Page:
In advance of World AIDS Day next Wednesday, Dec. 1, Lambda Legal Defense and Education Fund has released “HIV Stigma and Discrimination in the U.S.: An Evidence-Based Report,” which focuses on the continuing stigma and discrimination faced by people living with HIV to policy makers and advocates.
Scott Schoettes, HIV Project staff attorney with Lambda Legal, said over the next year, Lambda Legal continue to press the legislators and policymakers at all levels to address these issues as they imoplement the strategy.
Findings in the report include:
• Nearly 63 percent of the respondents who had HIV reported experiencing discrimination in healthcare.
• A Kaiser Family Foundation report shows that the percentage of people who incorrectly believe that HIV can be transmitted by sharing a drinking glass is actually higher now than in 1987, and the percentage of people who incorrectly believe that transmission can occur by touching a toilet seat actually rose between 2006 and 2009.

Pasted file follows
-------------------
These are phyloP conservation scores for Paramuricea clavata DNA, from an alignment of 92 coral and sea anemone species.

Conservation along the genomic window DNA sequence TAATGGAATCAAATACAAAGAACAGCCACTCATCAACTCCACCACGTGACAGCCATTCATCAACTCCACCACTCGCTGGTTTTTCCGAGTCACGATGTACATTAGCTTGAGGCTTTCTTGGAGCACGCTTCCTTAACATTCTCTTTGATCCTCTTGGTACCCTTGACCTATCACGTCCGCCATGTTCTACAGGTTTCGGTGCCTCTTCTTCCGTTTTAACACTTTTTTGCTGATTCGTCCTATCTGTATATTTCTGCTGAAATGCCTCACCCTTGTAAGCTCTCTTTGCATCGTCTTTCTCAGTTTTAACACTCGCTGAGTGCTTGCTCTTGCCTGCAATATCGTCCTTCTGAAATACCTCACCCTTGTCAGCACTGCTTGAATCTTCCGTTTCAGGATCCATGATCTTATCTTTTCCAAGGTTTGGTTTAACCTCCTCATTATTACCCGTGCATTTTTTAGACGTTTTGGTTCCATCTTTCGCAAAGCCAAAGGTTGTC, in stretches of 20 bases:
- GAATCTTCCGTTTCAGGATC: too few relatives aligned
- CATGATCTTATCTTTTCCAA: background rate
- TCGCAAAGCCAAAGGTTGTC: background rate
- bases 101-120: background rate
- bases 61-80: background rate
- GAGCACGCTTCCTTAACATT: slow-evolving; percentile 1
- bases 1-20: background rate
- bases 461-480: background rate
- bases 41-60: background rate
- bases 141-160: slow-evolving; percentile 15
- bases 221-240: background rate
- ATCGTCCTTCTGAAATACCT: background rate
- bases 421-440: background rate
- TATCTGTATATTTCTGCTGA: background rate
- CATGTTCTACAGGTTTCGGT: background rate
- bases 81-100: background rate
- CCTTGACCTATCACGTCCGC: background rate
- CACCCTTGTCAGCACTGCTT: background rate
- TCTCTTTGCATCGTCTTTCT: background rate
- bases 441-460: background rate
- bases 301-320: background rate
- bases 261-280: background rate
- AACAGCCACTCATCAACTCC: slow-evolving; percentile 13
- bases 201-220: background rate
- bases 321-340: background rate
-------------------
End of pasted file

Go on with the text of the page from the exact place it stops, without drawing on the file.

• People with HIV are subject to prosecution and/or harsher sentencing for conduct that is not criminal. For example, in 2009, Daniel Allen was charged with violating a Michigan bioterrorism statute outlawing the use of harmful biological substances, based on allegations Allen has HIV and bit his neighbor during a fight. That charge was dismissed.
• Discrimination against people living with HIV as they seek to access elder care occurs throughout the country. Robert Franke, a 75-year-old retired university provost and former minister, was abruptly ejected from an assisted living facility in Little Rock, Ark., in 2009 because he has HIV. Representing Franke and his daughter, Lambda Legal sued the company operating the facility, alleging violations of the ADA and the federal Fair Housing Act, as well as similar state antidiscrimination laws.
This case recently settled.
To see the complete report, go online to LambdaLegal.org.
This article appeared in the Dallas Voice print edition November 26, 2010.